CSCI-UA 480 (Open Source Software Development, Sp 2024)

Instructor Information

Course Information

Course Description

Open Source Software Development

This course prepares students to become active participants in open source projects. It begins with an overview of the philosophy and brief history of open source development, followed by an in-depth look at different types of open source projects and the study of various tools involved in open source development. In particular, it covers the collaborative nature of open source projects, community structure, version control systems, licensing, intellectual property, types of contributions (programming and non-programming) and the tool-chains that enable such contributions.

The students are expected to contribute to existing open source projects.

Objectives and Outcomes

Students who successfully complete this course:

Why Open Source Matters and Why Should You Care?


(exact grading rules subject to change by the beginning of the spring semester)

Your grade will be based on:

Here are the details of how each category is going to be assessed.

Grades will be determined using the following scale:

    A   95-100
    A-  90-95
    B+  87-90
    B   83-87
    B-  80-83
    C+  76-80
    C   72-76
    D   65-72
    F   less than 65

The grade of Incomplete is reserved for students who, for legitimate and documented reason, miss the final exam. The grade of Incomplete will not be given to student who started falling behind in class. Those students should withdraw from the class or switch to Pass/Fail option.

Course Materials

Course Website and Brightspace

You can access all course related materials on the course website.

In addition, you may find your grades on Brightspace page for this course.


Open Source: What It Is and How to Contribute,
Jan Pearce,
digital, web-based version of the book
Forge Your Future with Open Source,
VM (Vicky) Brasseur,
available through Open Library (link above), or through O'Reilly with your NYU credentials
Producing Open Source Software, 2nd edition,
Karl Fogel,
ProGit, 2nd edition
Scott Chacon and Ben Straub,
The Cathedral and the Bazaar,
Eric Steven Raymond,
printed version available from O'Reilly
The Architecture of Open Source Applications,
Amy Brown and Greg Wilson (editors),
Practical Open Source Software Exploration,
Greg DeKoenigsberg, Chris Tyler, Karsten Wade, Max Spevack, Mel Chua, and Jeff Sheltren,
(it hasn't been updated since 2010, but there is some good stuff in there)
The Linux Command Line,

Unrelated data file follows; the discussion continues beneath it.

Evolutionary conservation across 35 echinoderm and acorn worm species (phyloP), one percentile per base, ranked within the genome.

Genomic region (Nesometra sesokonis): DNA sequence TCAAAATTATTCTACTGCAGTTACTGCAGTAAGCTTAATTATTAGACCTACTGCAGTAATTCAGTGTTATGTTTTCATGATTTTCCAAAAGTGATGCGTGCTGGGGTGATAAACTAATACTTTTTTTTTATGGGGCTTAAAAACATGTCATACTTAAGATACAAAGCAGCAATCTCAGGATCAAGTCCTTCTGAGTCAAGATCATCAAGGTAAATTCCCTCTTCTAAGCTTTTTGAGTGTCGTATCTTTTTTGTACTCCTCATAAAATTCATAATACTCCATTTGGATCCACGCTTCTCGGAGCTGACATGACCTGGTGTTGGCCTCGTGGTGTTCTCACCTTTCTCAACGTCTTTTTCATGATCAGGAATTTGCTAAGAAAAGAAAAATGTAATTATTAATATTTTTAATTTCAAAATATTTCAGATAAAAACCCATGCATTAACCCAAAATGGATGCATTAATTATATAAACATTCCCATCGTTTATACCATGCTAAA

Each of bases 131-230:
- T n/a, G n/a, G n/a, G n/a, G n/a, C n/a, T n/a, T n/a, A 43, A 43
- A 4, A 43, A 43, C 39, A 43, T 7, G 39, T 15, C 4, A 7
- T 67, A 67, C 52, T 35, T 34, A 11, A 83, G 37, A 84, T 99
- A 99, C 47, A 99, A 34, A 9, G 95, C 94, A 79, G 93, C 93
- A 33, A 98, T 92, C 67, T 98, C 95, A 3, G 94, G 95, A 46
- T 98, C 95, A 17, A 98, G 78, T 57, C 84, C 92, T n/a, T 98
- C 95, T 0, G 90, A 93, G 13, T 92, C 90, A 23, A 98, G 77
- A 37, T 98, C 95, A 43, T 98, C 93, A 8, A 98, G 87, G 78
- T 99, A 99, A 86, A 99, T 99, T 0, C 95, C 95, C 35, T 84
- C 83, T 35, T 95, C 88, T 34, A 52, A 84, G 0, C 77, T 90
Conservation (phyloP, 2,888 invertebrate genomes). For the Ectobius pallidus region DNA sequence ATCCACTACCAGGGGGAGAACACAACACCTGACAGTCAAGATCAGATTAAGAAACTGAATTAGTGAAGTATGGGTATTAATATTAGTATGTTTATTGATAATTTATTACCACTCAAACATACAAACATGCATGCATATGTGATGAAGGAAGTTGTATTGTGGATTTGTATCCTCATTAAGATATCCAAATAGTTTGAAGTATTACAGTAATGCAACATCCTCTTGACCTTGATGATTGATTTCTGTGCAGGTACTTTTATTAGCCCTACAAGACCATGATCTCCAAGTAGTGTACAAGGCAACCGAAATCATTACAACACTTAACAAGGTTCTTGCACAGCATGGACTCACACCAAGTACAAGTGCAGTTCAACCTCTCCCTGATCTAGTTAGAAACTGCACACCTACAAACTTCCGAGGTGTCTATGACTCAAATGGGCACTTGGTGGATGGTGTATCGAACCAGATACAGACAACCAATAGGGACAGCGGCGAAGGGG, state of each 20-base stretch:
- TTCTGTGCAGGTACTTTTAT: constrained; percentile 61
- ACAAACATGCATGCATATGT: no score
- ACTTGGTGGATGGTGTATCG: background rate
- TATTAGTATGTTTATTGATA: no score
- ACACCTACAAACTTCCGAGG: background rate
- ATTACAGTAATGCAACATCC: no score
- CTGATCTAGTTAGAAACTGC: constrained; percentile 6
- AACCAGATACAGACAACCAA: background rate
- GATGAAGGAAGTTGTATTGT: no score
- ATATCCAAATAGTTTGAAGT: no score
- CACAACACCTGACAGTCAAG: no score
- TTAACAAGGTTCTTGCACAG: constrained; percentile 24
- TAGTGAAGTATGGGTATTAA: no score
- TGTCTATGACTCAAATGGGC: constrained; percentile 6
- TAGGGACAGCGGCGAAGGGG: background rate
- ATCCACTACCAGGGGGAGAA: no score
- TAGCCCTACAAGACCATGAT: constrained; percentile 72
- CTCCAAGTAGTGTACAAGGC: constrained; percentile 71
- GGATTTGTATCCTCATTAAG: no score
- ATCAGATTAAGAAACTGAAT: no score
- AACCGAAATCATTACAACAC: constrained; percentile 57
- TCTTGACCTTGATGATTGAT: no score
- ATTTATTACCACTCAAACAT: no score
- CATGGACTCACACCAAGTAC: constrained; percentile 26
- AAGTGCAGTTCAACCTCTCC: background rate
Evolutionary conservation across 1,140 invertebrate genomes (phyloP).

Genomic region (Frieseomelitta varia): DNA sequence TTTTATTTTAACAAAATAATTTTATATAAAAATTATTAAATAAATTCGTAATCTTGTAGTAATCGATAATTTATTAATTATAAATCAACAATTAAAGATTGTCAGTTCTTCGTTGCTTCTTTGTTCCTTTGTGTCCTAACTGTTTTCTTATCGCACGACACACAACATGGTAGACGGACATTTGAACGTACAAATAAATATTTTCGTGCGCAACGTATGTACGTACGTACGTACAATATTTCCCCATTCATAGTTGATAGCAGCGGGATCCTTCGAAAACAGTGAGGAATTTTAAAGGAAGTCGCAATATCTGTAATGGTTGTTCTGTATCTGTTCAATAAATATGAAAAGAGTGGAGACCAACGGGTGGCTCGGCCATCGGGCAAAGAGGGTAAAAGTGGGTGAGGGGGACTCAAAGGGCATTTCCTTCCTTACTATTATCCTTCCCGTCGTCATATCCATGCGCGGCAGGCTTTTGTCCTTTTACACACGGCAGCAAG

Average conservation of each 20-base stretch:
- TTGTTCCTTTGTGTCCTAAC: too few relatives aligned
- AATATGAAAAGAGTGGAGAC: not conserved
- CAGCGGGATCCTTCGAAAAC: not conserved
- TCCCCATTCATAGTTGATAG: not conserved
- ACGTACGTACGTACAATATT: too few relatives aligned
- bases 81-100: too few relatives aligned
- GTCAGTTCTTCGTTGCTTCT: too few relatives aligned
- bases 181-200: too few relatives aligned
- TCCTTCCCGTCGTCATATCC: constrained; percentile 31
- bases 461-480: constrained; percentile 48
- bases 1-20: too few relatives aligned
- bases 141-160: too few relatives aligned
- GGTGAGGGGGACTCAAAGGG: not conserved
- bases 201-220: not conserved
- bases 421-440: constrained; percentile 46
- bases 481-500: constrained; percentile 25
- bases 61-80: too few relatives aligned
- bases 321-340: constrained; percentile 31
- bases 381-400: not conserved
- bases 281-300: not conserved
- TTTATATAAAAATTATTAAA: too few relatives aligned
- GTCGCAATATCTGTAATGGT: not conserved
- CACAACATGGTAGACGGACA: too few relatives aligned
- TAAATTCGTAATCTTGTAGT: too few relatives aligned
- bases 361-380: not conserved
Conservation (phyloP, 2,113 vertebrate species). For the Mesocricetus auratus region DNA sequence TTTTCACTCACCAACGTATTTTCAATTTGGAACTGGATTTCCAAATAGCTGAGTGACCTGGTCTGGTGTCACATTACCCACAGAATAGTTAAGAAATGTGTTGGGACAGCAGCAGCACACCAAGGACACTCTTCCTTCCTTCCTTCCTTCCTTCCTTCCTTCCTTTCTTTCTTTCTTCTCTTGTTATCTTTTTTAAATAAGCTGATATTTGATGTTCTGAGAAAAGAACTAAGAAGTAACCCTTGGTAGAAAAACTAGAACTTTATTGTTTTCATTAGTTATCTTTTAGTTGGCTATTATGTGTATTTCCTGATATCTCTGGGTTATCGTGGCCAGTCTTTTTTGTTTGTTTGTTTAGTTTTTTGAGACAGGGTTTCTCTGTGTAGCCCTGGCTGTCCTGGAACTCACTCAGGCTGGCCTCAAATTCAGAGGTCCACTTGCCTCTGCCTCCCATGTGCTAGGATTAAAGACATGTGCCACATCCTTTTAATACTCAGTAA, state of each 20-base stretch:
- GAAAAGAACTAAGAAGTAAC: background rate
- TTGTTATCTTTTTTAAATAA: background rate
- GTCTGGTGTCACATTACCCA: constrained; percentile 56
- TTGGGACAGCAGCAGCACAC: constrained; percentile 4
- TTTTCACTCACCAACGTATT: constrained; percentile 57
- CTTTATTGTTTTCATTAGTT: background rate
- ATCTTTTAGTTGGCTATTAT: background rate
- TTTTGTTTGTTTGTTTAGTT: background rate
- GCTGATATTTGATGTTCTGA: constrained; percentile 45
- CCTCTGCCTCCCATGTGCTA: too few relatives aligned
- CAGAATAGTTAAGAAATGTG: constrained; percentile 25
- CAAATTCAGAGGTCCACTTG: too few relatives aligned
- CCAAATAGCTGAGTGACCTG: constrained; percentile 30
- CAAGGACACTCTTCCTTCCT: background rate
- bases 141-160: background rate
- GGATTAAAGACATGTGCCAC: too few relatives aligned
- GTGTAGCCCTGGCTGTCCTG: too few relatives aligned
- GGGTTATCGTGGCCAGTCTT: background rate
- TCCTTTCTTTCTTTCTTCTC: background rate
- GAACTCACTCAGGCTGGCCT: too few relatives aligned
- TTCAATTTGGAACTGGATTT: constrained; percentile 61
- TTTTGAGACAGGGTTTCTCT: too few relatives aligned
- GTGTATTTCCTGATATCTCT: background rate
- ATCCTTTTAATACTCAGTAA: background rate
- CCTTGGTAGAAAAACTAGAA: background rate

William Shotts,

Other Open Source Resources

Course Policies

This course follows CAS Academic Policies that can be found at


This is an in-person synchronous class and you are expected to attend the lectures and recitations.

Missing a class or two is reasonable and often unavoidable, but missing more than five course meetings will likely result in decreased understanding of the course content and, hence, lower scores.

If, for any reason, you need to miss a lot of class meetings, you should contact for verification and guidance for an extended absence period. Extended absences often result in students inability to make-up missed material and assessments. You should consider withdrawing from the class and attempting it again in the future semester.

Disability Disclosure Statement

New York University is committed to providing equal educational opportunity and participation for students of all abilities. We work with NYU students to determine appropriate and reasonable accommodations that support equal access to a world-class education.

Students requesting academic accommodations are advised to reach out to the Moses Center for Student Accessibility as early as possible in the semester for assistance.

Henry and Lucy Moses Center for Student Accessibility

Telephone: 212-998-4980



Wellness Statement

In a large, complex community like New York University, it's vital to reach out to others, particularly those who are isolated or engaged in self-destructive activities. Student wellness ( is the responsibility of us all.

The NYU Wellness Exchange is the constellation of NYU’s programs and services designed to address the overall health and mental health needs of its students. Students can access this service 24 hours a day, seven days a week:; (212) 443-9999. Students may also call the Wellness Exchange hotline (212-443-9999) or the NYU Counseling Service (212-998-4780) to make an appointment for single session, short-term, or group counseling sessions.

Academic Integrity

This course follows the university and departmental policies on academic integrity:

Our main philosophy is that you need to be honest and fair to yourself, other students in the class and the instructional stuff.

The nature of open source is based on collaborative work. But that work is still performed by individuals. Your name should not be associated with a contribution that is not your own or that you have not put significant amount of work into.

Topics Covered (exact list of topics and their order subject to change, for detailed/current schedule, see the Daily tab of this page. )

See the Tentative Weekly Schedule for approximate times when topics will be covered. All dates there are tentative, but should be a good indicator or the course timing.

Academic Email Etiquette